Frank Clegg Talks Skin
Hearing that Frank Clegg’s great grandfather was a tanner back in England, we realized that leatherwork is truly in his blood. For the past 40 years, Clegg has been producing heirloom quality bags, wallets and other necessary accessories in his Fall River, Massachusetts studio. The way he speaks about leather – the tanning, the craft – it is clear that Frank is passionate about his work. Ladies and gents can find anything from a coin purse for $50 to an American alligator duffle for $7500 (Frank has recently begun working with Alligator skins and the line is rather hot to trot).
We spoke to Frank about his skins, trends and how to care for a duffle that costs more than our first car.
In this day of slow food and consumers eager to know where their food comes from, where do your skins come from?
We try to source as much as we can within the US, but we also get our leathers from places like Brazil, Europe, and other global suppliers that have what we need.
Unfortunately, US suppliers can’t provide us with everything, especially since we need to make sure that every material that we use meets a particular quality standard. We are an American brand through and through, but sometimes in order to create a product that lives up to our principles, we need to search outside the country for premium materials that get the job done.
Are you seeing a trend in any certain skin?
In the forty years I’ve been running the brand, I’ve actually never consciously followed trends. I just go with what makes sense to me, and what I feel works, and that extends to the leathers we use. I know a lot of brands are talking about being classic and timeless, and a lot of consumers are supporting brands that have those qualities, but when you look back at what we’ve been doing for the last four decades, you see that some of our oldest designs are still in use today. Not only that, but many of them, like our English Briefcase, are some of our best sellers. There’s a certain American minimalist aesthetic that we offer here, which is great because when you look back on how products become classics, you’ll find a reoccurring theme: simplicity. Some of our newer bags have this exact characteristic–elegance through simplicity. I’m betting that some of these will be in the product lineup for decades.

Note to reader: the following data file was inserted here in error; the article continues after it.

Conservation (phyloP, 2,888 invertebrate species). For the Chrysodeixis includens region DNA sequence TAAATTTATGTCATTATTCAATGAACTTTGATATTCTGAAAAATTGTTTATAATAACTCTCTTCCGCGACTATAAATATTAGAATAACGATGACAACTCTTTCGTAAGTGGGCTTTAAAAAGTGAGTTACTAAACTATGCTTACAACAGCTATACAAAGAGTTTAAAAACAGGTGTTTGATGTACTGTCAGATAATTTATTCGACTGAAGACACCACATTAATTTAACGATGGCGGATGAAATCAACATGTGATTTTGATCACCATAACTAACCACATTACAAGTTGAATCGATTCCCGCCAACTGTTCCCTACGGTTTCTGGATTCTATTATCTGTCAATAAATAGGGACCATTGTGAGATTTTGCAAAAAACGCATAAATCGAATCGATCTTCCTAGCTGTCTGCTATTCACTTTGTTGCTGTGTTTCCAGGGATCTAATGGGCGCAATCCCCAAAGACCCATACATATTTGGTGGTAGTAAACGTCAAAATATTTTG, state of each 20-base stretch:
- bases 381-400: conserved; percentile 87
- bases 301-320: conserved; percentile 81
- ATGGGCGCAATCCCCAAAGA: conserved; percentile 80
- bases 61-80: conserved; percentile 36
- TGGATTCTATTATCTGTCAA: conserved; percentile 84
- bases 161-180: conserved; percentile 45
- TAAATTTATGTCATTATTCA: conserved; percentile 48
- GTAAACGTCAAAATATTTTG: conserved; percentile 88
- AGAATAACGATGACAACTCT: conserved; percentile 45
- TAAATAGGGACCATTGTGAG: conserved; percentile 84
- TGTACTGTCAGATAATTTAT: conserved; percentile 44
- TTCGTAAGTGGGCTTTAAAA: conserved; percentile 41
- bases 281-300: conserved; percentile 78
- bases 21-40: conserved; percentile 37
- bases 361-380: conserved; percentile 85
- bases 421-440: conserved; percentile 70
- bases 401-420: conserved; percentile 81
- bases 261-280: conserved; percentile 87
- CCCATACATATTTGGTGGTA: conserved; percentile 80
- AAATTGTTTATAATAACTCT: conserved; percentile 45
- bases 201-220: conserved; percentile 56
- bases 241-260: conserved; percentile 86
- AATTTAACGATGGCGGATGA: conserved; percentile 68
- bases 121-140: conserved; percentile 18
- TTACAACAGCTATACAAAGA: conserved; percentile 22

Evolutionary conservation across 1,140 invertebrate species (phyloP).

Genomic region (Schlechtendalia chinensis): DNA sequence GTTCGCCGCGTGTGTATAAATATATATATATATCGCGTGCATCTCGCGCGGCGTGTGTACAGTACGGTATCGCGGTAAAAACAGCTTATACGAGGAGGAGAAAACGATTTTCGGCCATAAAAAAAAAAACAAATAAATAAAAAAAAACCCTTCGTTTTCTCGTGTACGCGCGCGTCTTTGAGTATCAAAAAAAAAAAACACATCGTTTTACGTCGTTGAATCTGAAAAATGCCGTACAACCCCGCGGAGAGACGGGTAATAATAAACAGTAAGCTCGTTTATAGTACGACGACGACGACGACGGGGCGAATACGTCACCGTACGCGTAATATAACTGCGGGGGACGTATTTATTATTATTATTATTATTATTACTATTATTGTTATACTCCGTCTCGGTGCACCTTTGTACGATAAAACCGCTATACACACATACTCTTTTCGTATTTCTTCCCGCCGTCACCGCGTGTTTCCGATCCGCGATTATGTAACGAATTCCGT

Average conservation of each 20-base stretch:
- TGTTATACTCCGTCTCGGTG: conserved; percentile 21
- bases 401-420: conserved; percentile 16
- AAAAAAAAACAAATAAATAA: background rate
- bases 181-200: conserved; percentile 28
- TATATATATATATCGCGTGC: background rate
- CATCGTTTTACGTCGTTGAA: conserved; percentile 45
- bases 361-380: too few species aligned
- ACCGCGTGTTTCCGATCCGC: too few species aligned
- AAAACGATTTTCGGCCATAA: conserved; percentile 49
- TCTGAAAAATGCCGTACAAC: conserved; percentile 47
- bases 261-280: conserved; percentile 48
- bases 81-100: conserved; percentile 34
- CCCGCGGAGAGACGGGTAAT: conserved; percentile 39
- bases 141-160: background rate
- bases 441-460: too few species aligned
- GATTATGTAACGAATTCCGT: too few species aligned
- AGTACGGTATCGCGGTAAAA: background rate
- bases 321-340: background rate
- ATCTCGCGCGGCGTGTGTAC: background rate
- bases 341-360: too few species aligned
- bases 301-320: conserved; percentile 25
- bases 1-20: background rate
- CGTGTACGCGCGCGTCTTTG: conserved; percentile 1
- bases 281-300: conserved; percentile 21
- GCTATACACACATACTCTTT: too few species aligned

As far as leather trends that I’ve picked up on, in truth we work with a number of skins that are popular, including belting leather, tumbled leather, shrunken leather, alligator skins, bridle leather, and other exotics, like ostrich which we’ll be releasing later on this year in a new collection. That said, I have noticed that our shrunken leather products has been selling well for awhile now, so we’ll be introducing more pieces in that mold soon.
Are there some skins that wear and tear better than others?
Yes, the shrunken leathers wear very well, but in a way that doesn’t show wear–and certainly not any tears! Some of the more standard leathers like our supple vegetable tanned leathers are intended to age with character, you definitely get to see a beautiful patina with those.
How does one care for alligator?
The alligator skins that we use are actually caught in the wild, so the skins are imperfect. I prefer that, because my intention is to use skins that have character. When we get them, some are distressed looking, which is great because that’s the whole point. As far as caring for the leather goes, we use the same leather lotion on our alligator skins as we do on the vegetable tanned leathers. Of course, before you condition the whole bag, it’s always smart to spot test the conditioner on a spot that’s not as visible.